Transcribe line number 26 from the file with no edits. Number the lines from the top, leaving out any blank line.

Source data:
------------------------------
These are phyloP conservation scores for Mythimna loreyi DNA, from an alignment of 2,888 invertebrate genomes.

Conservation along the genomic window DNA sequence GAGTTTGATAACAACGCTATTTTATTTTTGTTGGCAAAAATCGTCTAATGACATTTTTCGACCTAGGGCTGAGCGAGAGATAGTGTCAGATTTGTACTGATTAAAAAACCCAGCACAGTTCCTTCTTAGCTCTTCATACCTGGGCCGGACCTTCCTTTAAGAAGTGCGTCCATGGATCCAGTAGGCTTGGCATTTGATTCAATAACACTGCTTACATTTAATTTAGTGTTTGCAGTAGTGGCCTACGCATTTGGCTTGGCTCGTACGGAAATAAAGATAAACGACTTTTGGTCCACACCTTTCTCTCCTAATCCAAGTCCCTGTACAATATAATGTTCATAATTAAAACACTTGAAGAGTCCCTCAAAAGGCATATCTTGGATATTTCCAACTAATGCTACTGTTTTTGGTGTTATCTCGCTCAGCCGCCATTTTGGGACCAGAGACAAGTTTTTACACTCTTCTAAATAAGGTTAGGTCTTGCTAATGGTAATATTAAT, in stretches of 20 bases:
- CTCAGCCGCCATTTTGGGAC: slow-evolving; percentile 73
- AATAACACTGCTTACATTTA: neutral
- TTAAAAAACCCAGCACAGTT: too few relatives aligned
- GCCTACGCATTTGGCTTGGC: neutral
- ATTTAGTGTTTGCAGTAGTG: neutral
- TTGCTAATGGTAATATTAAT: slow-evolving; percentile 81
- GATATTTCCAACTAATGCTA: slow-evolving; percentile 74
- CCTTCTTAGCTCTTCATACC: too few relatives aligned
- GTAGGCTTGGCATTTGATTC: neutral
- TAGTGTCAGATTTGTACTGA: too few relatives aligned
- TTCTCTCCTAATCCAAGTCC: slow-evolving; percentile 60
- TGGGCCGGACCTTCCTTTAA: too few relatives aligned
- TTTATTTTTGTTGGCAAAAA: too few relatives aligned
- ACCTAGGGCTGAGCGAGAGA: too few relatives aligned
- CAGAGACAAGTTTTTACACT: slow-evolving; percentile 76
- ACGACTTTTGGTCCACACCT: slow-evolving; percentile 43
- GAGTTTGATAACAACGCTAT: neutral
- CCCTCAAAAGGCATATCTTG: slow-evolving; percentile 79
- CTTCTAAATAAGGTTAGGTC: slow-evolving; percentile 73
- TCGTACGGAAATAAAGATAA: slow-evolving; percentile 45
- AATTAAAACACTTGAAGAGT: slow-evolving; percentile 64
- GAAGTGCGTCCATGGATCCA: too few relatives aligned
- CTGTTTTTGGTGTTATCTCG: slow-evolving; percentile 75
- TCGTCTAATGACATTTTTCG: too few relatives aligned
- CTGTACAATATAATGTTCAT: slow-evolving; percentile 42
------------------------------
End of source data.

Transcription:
- TCGTCTAATGACATTTTTCG: too few relatives aligned